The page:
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January 2, 2014 posted by

14 for 2014: Realistic Resolutions

14 for 2014: Realistic Resolutions

The reason most resolutions “fail” is because they’re set up that way. They start too strict, ensuring the inevitable hiccup happens early, which leads to abandonment before things even get tough. Instead of the standard cold-turkey absolutions, I prefer to make end of year goals and/or totals so that I can’t quit. I often fail, as aiming high essential for progress, but it doesn’t happen until the year ends. This ensures progress.

Here are my 2014 goals, with some rationale for each. Both recording and sharing your objectives ahead of time is important. Even if nobody else sees them it’s an accountability tool so you’ll at least feel guilty if you abandon the project, and you are all that matters. At worst, your paper trail (someone needs to change this metaphor) will be a record that you can easily exceed next year. Next line of “failure” is self-improvement, meaning “success” isn’t even necessary. A resolution featuring year end goals is win, win, win.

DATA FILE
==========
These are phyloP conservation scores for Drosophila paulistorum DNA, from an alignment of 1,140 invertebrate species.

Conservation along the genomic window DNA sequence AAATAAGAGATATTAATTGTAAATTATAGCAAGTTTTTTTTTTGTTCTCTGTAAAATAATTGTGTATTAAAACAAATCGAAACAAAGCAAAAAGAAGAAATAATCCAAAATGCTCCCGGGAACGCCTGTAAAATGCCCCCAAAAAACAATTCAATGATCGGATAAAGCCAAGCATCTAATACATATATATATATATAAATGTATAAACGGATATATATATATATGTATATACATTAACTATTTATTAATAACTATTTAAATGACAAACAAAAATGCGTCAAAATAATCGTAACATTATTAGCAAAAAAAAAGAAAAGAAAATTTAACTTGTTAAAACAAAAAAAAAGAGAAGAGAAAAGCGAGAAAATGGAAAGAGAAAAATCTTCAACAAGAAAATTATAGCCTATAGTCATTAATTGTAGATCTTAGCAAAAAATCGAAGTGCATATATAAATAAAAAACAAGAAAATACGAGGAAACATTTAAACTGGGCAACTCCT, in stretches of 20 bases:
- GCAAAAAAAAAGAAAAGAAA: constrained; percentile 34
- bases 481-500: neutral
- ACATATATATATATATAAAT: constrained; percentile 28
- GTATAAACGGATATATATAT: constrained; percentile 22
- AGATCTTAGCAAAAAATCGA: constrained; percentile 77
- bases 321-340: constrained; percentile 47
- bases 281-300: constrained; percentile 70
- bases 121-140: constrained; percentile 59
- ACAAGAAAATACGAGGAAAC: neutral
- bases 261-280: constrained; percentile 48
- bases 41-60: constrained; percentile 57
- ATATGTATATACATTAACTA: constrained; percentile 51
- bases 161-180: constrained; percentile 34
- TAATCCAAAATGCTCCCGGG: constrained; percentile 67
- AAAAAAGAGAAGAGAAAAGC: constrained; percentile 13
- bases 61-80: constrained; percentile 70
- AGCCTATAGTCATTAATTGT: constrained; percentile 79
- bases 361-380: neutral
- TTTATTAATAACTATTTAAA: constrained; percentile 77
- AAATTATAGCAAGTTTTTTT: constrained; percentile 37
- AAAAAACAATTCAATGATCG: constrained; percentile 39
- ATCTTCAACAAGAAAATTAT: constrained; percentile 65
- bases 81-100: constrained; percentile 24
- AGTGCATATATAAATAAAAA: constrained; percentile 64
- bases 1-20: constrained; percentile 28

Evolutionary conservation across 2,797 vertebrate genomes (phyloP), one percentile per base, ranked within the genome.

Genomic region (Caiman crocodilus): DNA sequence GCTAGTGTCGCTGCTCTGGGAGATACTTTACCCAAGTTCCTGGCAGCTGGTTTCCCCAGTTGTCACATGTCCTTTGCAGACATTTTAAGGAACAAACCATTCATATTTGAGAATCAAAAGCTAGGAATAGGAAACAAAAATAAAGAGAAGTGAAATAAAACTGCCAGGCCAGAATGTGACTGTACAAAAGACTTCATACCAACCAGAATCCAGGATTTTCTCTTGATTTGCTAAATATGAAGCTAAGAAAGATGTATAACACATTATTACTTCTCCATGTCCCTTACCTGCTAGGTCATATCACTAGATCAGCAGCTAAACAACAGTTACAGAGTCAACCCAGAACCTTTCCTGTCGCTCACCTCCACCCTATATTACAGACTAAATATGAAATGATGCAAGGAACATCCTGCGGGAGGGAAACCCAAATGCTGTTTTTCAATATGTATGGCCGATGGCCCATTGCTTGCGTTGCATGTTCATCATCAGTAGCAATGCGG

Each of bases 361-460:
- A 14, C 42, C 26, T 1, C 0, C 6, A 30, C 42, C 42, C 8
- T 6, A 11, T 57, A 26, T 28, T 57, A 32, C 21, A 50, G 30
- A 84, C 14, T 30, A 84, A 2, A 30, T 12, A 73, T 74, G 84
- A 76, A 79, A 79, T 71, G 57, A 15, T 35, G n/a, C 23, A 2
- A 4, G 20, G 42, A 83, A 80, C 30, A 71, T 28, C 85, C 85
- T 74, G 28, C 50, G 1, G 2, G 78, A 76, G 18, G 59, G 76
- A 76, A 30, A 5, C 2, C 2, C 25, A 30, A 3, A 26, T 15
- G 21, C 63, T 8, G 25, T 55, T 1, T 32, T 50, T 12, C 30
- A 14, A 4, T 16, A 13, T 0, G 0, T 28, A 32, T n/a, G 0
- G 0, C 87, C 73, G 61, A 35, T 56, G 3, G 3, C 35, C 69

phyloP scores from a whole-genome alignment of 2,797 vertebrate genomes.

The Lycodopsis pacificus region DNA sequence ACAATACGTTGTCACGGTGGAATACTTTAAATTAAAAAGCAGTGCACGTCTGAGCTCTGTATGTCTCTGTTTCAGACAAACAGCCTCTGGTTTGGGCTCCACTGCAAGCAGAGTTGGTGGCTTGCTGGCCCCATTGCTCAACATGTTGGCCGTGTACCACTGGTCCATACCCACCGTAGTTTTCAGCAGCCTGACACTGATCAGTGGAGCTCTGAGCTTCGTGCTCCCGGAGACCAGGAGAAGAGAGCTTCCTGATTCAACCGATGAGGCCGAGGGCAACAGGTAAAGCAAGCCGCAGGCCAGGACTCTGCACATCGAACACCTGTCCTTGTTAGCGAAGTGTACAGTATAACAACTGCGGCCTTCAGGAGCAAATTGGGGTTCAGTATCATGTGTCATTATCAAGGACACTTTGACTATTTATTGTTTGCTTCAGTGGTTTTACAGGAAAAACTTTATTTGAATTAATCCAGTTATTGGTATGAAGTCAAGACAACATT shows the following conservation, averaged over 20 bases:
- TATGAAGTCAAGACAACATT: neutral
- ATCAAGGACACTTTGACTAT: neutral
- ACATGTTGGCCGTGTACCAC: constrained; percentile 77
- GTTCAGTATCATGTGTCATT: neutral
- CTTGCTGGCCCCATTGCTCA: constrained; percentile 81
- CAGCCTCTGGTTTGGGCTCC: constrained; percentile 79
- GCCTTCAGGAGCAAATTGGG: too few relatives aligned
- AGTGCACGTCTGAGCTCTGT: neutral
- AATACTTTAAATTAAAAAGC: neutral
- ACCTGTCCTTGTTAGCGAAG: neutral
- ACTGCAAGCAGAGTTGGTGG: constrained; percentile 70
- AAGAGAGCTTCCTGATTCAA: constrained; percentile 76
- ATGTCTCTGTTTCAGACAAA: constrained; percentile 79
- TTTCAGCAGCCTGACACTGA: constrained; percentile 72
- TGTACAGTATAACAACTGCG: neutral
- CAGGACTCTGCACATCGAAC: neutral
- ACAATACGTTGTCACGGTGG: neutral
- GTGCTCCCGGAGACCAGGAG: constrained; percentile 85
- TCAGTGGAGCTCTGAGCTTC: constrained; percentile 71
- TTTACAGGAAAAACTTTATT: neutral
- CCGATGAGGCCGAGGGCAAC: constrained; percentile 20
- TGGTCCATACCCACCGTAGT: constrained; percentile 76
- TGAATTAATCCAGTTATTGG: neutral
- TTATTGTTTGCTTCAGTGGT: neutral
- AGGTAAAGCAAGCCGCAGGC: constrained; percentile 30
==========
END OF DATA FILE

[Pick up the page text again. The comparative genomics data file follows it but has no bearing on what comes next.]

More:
14 for 2014. As stated earlier, this year is about climbing.

1. Don’t get injured training – #1 on the list because you can’t play if you’re injured. Injuries happen in life. There’s nothing we can do about that. But we shouldn’t get injured training. Climbers, however, get injured training more than doing the actual sport. The reason why makes sense (climbing “training” is more competitive than the sport because it’s easier to measure) but, still, I should be old enough to know better. Easier said than done, injuries whilst training for climbing are so common you get fantastic posts like this one from climbing legend Stevie Haston.

First rule of training, is don’t hurt yourself.
Second rule of training, is don’t hurt yourself.
Third rule of training is, don’t hurt yourself.